Given all the aforementioned is it not prudent now that Government has introduced its first RNIP to immediately validate and verify that those who are summoned to discharge this investment are indeed the best assembled to do so. In support of this contention I cite just one example of many that can be found.
KiwiRail’s CEO’s Greg Miller proclamation that it will cost NZ$200m to open the line from Wairoa to Gisborne; a +3x cost explosion flying in the face of the recent BERL report’s costings to reopen the line. When asked to release his research findings CEO Miller refused to share his evidence. As a public servant this lack of transparency is totally unacceptable. Or the NAL regeneration with concrete sleepers (high fossil fuel embedded energy mass in production & end of life disposal) instead of hybrid polymer 100% recycled & recyclable plastic “Lankhorst” sleepers: 25 and 35 tonne axle load with a 50 year design life.
KiwiRail is an uncompetitive and unimaginative SOE that is not in the nation’s best interest. The decarbonization of the whole public transport modal, its products, services and supply chain is a key driver in lowering emissions for Aotearoa New Zealand to achieve it’s Kyoto promises.
An organization only becomes effective and efficient when there exists a political will and business infrastructure conducive to adaptation. Capable thereof to respond in a timely manner to maximize opportunity and markets. On evidence the present structure of the conglomerate KiwiRail is certainly not geared to do that.
A reform of KiwiRail both “on-rail & below the rail” is paramount to the future development of an environmentally sustainable, competitive, and prosperous “industry-of-rail” across the whole of Aotearoa New Zealand.
With proficiencies adapted from established “best practice” worldwide a cogent path forward for NZGov to optimise its railway investment - the tax payer revenues - would be to dismember KiwiRail. A proposal to Ministers:
1. Give responsibility to Waka Kotahi New Zealand Transport Agency for the commercialization and growth of an “Open Access” network. To specify the tariffs to enterprises wishing to operate freight or passenger trains across the entire Aotearoa New Zealand rail network.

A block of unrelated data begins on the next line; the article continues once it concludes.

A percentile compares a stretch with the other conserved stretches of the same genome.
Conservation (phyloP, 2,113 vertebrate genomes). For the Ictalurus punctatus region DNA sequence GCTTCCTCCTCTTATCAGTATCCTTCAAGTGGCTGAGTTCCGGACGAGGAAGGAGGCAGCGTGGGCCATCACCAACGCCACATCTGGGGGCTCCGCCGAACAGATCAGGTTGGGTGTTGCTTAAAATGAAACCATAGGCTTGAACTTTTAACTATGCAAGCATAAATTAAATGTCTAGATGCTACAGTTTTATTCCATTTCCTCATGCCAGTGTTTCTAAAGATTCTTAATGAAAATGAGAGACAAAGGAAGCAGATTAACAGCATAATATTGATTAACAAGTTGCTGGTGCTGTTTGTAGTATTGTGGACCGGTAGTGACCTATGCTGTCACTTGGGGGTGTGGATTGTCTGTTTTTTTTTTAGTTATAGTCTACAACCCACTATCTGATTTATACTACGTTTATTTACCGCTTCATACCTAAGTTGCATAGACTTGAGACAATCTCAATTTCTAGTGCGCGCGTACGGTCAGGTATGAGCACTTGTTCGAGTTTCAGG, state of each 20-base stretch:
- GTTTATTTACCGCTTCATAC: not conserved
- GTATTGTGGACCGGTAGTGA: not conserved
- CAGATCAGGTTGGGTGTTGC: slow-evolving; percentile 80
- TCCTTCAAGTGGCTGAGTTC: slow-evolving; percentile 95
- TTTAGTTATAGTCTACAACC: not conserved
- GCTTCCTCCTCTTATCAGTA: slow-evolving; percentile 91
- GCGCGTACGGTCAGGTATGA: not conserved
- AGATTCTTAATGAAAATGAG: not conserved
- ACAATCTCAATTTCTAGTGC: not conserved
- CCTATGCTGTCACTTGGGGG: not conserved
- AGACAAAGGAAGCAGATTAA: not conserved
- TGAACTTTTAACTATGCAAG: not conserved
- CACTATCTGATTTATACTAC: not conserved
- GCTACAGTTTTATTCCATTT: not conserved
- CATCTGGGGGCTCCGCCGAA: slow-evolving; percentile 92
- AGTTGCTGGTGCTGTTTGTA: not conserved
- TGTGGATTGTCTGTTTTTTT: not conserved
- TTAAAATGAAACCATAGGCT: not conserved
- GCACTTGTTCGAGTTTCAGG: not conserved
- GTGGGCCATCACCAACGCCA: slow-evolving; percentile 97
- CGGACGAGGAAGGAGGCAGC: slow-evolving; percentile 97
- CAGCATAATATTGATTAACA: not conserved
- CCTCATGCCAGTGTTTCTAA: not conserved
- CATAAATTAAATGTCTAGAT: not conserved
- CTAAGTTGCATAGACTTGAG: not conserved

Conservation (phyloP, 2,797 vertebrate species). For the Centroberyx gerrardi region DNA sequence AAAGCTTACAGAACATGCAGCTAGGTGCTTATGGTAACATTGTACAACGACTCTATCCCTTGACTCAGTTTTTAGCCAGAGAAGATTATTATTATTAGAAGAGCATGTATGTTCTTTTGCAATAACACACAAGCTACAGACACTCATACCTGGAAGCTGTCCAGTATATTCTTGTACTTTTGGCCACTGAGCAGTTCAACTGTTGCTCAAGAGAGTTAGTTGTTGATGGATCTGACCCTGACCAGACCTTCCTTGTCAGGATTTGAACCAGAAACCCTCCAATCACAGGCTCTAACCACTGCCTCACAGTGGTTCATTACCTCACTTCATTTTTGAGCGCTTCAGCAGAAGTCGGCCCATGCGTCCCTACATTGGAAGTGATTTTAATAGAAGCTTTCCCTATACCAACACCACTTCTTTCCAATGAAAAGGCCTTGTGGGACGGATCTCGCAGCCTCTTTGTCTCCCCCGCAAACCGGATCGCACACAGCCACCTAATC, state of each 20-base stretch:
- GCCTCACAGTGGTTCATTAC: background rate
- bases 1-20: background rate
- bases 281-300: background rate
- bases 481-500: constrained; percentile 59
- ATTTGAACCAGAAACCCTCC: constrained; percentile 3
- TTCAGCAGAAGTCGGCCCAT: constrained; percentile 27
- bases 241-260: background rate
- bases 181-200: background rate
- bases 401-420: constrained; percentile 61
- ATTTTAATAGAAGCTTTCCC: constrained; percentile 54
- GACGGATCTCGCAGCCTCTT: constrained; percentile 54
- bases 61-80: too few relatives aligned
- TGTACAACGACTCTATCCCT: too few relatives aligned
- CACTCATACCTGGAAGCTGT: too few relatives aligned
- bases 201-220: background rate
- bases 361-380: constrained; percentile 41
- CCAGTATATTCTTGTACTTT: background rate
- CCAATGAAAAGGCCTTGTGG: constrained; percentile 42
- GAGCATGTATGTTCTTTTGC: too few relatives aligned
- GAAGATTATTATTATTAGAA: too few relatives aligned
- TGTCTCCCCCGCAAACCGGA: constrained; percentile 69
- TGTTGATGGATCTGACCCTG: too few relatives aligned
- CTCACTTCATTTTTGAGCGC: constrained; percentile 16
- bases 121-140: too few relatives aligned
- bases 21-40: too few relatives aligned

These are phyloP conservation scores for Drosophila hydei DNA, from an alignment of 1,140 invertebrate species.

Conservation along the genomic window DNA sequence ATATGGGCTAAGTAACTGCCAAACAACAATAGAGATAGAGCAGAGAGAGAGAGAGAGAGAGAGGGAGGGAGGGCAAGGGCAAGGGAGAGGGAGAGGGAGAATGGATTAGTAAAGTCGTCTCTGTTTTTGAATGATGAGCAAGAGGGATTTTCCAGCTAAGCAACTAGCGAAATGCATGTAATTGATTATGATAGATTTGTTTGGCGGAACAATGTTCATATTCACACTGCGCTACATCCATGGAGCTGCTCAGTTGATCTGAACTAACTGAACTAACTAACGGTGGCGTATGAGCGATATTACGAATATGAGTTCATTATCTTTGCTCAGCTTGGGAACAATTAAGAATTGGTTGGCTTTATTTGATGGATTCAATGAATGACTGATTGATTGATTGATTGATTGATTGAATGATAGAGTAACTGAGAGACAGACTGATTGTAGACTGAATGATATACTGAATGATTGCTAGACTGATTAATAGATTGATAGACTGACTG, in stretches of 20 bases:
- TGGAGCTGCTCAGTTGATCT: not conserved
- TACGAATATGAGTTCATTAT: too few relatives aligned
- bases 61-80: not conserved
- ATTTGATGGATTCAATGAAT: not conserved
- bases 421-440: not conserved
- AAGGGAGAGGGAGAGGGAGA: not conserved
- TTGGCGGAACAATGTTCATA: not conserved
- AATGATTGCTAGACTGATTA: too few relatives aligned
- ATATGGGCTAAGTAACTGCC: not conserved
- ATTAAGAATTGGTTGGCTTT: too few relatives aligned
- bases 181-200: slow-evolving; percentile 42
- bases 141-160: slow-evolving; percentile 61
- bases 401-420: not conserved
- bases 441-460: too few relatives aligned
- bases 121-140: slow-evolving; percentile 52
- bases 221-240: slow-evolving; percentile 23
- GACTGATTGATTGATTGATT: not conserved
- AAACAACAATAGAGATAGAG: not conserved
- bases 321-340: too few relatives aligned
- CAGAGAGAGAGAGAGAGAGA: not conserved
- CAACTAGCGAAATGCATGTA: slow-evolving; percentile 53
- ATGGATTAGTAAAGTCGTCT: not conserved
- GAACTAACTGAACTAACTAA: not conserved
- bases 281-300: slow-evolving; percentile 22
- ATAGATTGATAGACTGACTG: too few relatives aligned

2. Construct a new specifically branded SOE business group responsible for all railway infrastructure engineering given to it by Waka Kotahi New Zealand Transport Agency. That group may undertaken the work themselves or subcontract - whichever produces the best return on investment.
3. Establish an independent Rail Safety & Standards Board - there already exist synergies to have this critical function performed within Waka Kotahi New Zealand Transport Agency.
4. Allow KiwiRail to continue operate as a rail freight haulage company either as an SOE or a private business in competition with other freight privateers..
5. Sell KiwiRail’s tourist train business to another private enterprise. For example ROVOS, SA or P&O would be ideal candidates and there are many others out there.
6. Initiate an employee buy-out of the railway workshops and let them sell their locomotive and rolling stock engineering skill sets to all train operators and other industries.
7. Sell off KiwiRail’s “InterIsland” ferry business to an established ferry operator for example to DFDS or A.N.Other to create a truly competitive single playing field across the Cook Strait which will be to the benefit of all potential users - corporate or retail.
In summary focus expertise precisely where it is demanded and not diluted across a vast SOE. This is the only way to maximize the best primary asset a business has, its human resource, and, to secure the strictest fiscal audit of value vis-a-vié expenditure.
A restructure of the nation’s sole railway agency of this magnitude will not only be fiercely resisted by the incumbent SOE but also within the corridors of political parties, government ministers and possibly by trade unions. However the health, vitality and expansion of Aotearoa New Zealand’s railway is a key building block to the growth of the economy, social cohesion and well being.
Reforms along the lines of the above proposed rail reorganization will drive increased private sector business enterprise and new employment opportunities deep into Aotearoa New Zealand’s rural regions on both Te Ika-a-Māui (North Island) and Te Waipounamu (South Island) where presently there is little or worse still, no engagement with the railway industry.
An opinion by Richard Peat, the founder of Aotearoa Rural Rail / Rerewhenua ā-rohe o Aotearoa
For further information concerning the points raised in this opinion -
- New Zealand's New Regional Passenger Rail Network
- New Zealand's National Public Transport Network
- Public Transport Aotearoa New Zealand
- Light Rail for Branch Lines
- Connecting Communities Initiative
- New Zealand's shrinking passenger railway network
- Why does public transport suck in New Zealand
- Future of long distance passenger rail services in New Zealand